May admits it: ‘Go home’ vans were a bad idea

The government's controversial 'racist van' scheme has been permanently scrapped after just one person was persuaded to leave the country.

The £10,000 billboard campaign warning illegal immigrants to "go home or face arrest" was piloted in six London boroughs earlier this year.

One Pakistani man contacted the Home Office over the summer after reading about the campaign in the Guardian. He had not seen any of the vans himself.

Theresa May today admitted the scheme had not worked.

"I think politicians should be willing to step up to the plate and say when something actually hasn't been a good idea," she told the House of Commons.

"We won't be rolling out the vans. They were too much of a blunt instrument," she added.

The scheme had faced strong opposition from the Conservative's Liberal Democrat coalition partners, who claimed not to have been aware of the pilot until it began.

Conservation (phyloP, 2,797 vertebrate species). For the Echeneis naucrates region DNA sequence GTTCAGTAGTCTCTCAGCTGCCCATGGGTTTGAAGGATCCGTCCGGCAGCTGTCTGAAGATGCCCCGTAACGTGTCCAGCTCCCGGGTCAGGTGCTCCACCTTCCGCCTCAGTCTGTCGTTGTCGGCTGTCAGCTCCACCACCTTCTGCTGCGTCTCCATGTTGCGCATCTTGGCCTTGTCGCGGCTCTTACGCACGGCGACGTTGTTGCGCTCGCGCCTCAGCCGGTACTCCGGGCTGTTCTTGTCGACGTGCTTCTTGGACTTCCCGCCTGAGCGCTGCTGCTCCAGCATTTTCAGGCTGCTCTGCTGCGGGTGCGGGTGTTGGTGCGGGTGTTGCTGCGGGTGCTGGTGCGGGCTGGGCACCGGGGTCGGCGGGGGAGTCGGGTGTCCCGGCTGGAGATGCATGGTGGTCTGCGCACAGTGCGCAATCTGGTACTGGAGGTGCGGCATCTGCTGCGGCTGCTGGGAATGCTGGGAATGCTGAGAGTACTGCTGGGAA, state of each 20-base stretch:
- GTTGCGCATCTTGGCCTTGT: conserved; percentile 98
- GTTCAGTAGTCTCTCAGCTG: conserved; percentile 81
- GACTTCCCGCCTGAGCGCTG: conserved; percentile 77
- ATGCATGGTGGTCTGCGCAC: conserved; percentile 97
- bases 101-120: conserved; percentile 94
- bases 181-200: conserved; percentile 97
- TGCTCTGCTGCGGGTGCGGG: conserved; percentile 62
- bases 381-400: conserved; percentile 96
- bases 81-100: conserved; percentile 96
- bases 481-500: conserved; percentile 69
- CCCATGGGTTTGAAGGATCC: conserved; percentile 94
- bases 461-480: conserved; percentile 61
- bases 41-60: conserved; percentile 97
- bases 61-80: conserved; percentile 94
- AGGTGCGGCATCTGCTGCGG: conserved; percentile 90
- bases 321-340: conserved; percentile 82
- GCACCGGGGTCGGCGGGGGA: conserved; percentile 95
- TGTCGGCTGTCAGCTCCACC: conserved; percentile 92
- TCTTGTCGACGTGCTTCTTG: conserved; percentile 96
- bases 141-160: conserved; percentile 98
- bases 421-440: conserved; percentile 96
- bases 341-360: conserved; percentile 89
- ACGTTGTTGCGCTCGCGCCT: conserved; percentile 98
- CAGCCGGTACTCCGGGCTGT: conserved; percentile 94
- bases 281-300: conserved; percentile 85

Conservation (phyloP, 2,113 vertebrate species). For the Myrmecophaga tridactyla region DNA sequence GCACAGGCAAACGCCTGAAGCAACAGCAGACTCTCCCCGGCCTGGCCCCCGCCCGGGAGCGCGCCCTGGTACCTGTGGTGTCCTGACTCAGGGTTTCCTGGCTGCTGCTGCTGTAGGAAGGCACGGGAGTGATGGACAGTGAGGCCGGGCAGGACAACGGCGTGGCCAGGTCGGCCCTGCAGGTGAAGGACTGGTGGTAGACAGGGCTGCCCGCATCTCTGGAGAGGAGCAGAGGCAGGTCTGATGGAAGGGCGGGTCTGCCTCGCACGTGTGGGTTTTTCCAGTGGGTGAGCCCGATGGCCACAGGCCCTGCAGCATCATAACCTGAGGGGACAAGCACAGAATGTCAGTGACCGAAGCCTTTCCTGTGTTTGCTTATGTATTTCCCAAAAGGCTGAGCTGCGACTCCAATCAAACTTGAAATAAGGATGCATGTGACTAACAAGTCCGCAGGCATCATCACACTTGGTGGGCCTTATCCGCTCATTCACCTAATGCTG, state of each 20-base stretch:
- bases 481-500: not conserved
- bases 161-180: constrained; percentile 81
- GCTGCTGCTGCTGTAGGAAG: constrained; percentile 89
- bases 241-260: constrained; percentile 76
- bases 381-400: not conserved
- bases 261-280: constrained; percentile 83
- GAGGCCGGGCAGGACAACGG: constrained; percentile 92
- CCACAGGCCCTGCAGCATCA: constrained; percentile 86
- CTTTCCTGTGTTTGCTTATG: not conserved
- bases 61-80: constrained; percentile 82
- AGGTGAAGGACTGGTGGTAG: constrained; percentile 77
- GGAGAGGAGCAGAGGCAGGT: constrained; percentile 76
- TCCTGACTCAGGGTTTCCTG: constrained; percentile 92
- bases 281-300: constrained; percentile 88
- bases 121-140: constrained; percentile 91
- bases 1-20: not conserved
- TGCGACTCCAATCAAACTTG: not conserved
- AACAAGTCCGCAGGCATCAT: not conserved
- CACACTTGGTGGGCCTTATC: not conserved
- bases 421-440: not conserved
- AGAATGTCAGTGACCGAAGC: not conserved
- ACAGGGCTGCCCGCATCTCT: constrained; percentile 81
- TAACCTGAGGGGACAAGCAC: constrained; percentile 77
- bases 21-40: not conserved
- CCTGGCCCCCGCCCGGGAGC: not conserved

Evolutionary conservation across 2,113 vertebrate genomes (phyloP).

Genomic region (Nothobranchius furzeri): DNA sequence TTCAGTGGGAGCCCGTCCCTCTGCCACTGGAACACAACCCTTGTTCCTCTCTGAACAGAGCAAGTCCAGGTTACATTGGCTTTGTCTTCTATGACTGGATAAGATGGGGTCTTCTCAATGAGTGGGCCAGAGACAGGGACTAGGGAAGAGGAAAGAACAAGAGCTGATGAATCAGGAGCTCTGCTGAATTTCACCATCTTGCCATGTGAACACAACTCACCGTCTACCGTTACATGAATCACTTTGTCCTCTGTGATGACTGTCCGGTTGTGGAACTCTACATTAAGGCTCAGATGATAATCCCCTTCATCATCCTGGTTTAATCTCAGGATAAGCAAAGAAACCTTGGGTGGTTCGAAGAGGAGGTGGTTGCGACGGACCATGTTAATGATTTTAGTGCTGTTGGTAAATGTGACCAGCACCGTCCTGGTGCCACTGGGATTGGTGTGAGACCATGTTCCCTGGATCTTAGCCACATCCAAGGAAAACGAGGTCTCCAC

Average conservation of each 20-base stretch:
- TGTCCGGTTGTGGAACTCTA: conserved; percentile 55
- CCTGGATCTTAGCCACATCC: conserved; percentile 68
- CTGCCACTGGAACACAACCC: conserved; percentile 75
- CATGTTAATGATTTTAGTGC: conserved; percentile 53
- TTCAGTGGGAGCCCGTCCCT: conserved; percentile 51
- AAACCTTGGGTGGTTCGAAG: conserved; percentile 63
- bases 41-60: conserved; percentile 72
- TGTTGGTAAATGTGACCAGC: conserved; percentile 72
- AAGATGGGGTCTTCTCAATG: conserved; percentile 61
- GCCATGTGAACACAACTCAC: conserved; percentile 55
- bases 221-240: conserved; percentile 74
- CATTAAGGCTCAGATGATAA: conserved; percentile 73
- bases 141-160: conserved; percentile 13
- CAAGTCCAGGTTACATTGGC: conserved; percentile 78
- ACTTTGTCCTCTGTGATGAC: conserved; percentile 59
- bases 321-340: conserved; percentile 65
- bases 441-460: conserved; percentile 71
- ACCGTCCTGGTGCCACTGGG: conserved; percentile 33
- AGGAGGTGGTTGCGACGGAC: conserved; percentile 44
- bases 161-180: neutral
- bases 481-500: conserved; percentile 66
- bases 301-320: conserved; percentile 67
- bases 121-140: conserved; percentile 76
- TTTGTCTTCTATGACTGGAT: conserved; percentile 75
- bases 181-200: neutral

The Lib Dems's today welcomed May's decision:

"This is a failed project and the Home Office should hold their hands up and admit it was wrong both practically and morally," party president Tim Farron said.

"It is important that our borders are protected and secure but this policy – driving a van around some of the most diverse communities in London – is not the way to deliver that," he added.

Earlier this month the Advertising Standards Authority (ASA) ruled that claims about arrest numbers on the adverts, were inaccurate and should not be repeated.

"The ad must not appear again in its current form," the ASA report said.

The government plans to push ahead with a separate scheme to text illegal immigrants urging them to go home.

This scheme also caused controversy after a number of British citizens were texted in error.

It has met with surprise opposition from Ukip, whose leader Nigel Farage described the texts as "utterly repugnant" and "the sort of behaviour one would expect from a fascistic police state".

The Home Office say they have received around 140 complaints about the scheme but insist only 14 people out of a total of 58,800 were contacted in error.